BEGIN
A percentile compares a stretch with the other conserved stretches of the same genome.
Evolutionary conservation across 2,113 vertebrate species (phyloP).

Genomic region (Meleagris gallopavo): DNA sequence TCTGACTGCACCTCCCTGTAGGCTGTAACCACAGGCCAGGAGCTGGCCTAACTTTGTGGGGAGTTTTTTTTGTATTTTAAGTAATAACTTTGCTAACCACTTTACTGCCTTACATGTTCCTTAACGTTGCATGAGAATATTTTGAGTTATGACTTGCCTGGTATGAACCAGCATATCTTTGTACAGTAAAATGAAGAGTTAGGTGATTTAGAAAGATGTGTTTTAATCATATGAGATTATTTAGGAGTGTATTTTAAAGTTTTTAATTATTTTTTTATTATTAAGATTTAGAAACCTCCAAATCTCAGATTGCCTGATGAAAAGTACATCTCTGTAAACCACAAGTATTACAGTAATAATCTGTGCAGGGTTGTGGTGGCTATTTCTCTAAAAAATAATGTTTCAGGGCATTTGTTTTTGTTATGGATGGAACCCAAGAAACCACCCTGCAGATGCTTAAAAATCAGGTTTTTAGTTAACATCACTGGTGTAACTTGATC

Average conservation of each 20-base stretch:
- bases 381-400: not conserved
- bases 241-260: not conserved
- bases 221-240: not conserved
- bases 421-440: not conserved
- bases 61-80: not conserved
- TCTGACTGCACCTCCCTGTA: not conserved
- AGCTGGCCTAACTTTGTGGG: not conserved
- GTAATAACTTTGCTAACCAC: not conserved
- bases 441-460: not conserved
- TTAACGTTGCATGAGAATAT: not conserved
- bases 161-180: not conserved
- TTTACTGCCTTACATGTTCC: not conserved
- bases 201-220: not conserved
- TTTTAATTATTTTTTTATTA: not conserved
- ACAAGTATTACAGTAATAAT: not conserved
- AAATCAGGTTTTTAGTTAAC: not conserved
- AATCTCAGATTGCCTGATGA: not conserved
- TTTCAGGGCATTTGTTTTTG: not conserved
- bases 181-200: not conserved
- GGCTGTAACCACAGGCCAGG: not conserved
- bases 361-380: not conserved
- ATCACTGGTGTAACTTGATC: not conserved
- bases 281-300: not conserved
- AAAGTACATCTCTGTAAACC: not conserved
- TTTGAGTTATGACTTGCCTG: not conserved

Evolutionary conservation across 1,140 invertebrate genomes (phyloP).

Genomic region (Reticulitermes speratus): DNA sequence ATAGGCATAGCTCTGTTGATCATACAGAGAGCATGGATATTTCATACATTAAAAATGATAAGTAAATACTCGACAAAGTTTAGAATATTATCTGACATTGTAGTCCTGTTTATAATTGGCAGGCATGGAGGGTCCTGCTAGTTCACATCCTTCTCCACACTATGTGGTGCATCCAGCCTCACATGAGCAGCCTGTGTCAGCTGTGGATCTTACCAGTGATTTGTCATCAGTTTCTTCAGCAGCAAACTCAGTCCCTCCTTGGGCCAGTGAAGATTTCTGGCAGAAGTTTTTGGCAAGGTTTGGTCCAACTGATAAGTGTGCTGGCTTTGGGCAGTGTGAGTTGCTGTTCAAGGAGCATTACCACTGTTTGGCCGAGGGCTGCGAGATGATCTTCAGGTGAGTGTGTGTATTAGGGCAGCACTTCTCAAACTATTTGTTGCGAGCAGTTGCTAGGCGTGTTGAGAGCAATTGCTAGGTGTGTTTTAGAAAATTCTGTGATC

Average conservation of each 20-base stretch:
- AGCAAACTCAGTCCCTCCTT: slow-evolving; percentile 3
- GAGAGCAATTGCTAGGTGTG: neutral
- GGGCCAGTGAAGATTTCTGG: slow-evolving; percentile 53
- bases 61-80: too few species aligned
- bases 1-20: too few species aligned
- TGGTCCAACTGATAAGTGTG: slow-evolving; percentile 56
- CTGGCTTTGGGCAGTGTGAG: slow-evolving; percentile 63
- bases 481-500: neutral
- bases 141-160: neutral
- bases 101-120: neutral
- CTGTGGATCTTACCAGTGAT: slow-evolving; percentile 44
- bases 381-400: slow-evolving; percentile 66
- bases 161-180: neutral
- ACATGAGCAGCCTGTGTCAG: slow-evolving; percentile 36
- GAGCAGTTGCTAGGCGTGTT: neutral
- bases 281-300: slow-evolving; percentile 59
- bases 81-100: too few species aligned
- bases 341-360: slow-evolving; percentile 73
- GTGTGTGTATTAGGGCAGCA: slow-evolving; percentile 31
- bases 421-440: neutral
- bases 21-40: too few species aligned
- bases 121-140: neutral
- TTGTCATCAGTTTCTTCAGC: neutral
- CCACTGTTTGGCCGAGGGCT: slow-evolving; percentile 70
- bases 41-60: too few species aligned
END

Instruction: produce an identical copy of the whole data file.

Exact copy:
A percentile compares a stretch with the other conserved stretches of the same genome.
Evolutionary conservation across 2,113 vertebrate species (phyloP).

Genomic region (Meleagris gallopavo): DNA sequence TCTGACTGCACCTCCCTGTAGGCTGTAACCACAGGCCAGGAGCTGGCCTAACTTTGTGGGGAGTTTTTTTTGTATTTTAAGTAATAACTTTGCTAACCACTTTACTGCCTTACATGTTCCTTAACGTTGCATGAGAATATTTTGAGTTATGACTTGCCTGGTATGAACCAGCATATCTTTGTACAGTAAAATGAAGAGTTAGGTGATTTAGAAAGATGTGTTTTAATCATATGAGATTATTTAGGAGTGTATTTTAAAGTTTTTAATTATTTTTTTATTATTAAGATTTAGAAACCTCCAAATCTCAGATTGCCTGATGAAAAGTACATCTCTGTAAACCACAAGTATTACAGTAATAATCTGTGCAGGGTTGTGGTGGCTATTTCTCTAAAAAATAATGTTTCAGGGCATTTGTTTTTGTTATGGATGGAACCCAAGAAACCACCCTGCAGATGCTTAAAAATCAGGTTTTTAGTTAACATCACTGGTGTAACTTGATC

Average conservation of each 20-base stretch:
- bases 381-400: not conserved
- bases 241-260: not conserved
- bases 221-240: not conserved
- bases 421-440: not conserved
- bases 61-80: not conserved
- TCTGACTGCACCTCCCTGTA: not conserved
- AGCTGGCCTAACTTTGTGGG: not conserved
- GTAATAACTTTGCTAACCAC: not conserved
- bases 441-460: not conserved
- TTAACGTTGCATGAGAATAT: not conserved
- bases 161-180: not conserved
- TTTACTGCCTTACATGTTCC: not conserved
- bases 201-220: not conserved
- TTTTAATTATTTTTTTATTA: not conserved
- ACAAGTATTACAGTAATAAT: not conserved
- AAATCAGGTTTTTAGTTAAC: not conserved
- AATCTCAGATTGCCTGATGA: not conserved
- TTTCAGGGCATTTGTTTTTG: not conserved
- bases 181-200: not conserved
- GGCTGTAACCACAGGCCAGG: not conserved
- bases 361-380: not conserved
- ATCACTGGTGTAACTTGATC: not conserved
- bases 281-300: not conserved
- AAAGTACATCTCTGTAAACC: not conserved
- TTTGAGTTATGACTTGCCTG: not conserved

Evolutionary conservation across 1,140 invertebrate genomes (phyloP).

Genomic region (Reticulitermes speratus): DNA sequence ATAGGCATAGCTCTGTTGATCATACAGAGAGCATGGATATTTCATACATTAAAAATGATAAGTAAATACTCGACAAAGTTTAGAATATTATCTGACATTGTAGTCCTGTTTATAATTGGCAGGCATGGAGGGTCCTGCTAGTTCACATCCTTCTCCACACTATGTGGTGCATCCAGCCTCACATGAGCAGCCTGTGTCAGCTGTGGATCTTACCAGTGATTTGTCATCAGTTTCTTCAGCAGCAAACTCAGTCCCTCCTTGGGCCAGTGAAGATTTCTGGCAGAAGTTTTTGGCAAGGTTTGGTCCAACTGATAAGTGTGCTGGCTTTGGGCAGTGTGAGTTGCTGTTCAAGGAGCATTACCACTGTTTGGCCGAGGGCTGCGAGATGATCTTCAGGTGAGTGTGTGTATTAGGGCAGCACTTCTCAAACTATTTGTTGCGAGCAGTTGCTAGGCGTGTTGAGAGCAATTGCTAGGTGTGTTTTAGAAAATTCTGTGATC

Average conservation of each 20-base stretch:
- AGCAAACTCAGTCCCTCCTT: slow-evolving; percentile 3
- GAGAGCAATTGCTAGGTGTG: neutral
- GGGCCAGTGAAGATTTCTGG: slow-evolving; percentile 53
- bases 61-80: too few species aligned
- bases 1-20: too few species aligned
- TGGTCCAACTGATAAGTGTG: slow-evolving; percentile 56
- CTGGCTTTGGGCAGTGTGAG: slow-evolving; percentile 63
- bases 481-500: neutral
- bases 141-160: neutral
- bases 101-120: neutral
- CTGTGGATCTTACCAGTGAT: slow-evolving; percentile 44
- bases 381-400: slow-evolving; percentile 66
- bases 161-180: neutral
- ACATGAGCAGCCTGTGTCAG: slow-evolving; percentile 36
- GAGCAGTTGCTAGGCGTGTT: neutral
- bases 281-300: slow-evolving; percentile 59
- bases 81-100: too few species aligned
- bases 341-360: slow-evolving; percentile 73
- GTGTGTGTATTAGGGCAGCA: slow-evolving; percentile 31
- bases 421-440: neutral
- bases 21-40: too few species aligned
- bases 121-140: neutral
- TTGTCATCAGTTTCTTCAGC: neutral
- CCACTGTTTGGCCGAGGGCT: slow-evolving; percentile 70
- bases 41-60: too few species aligned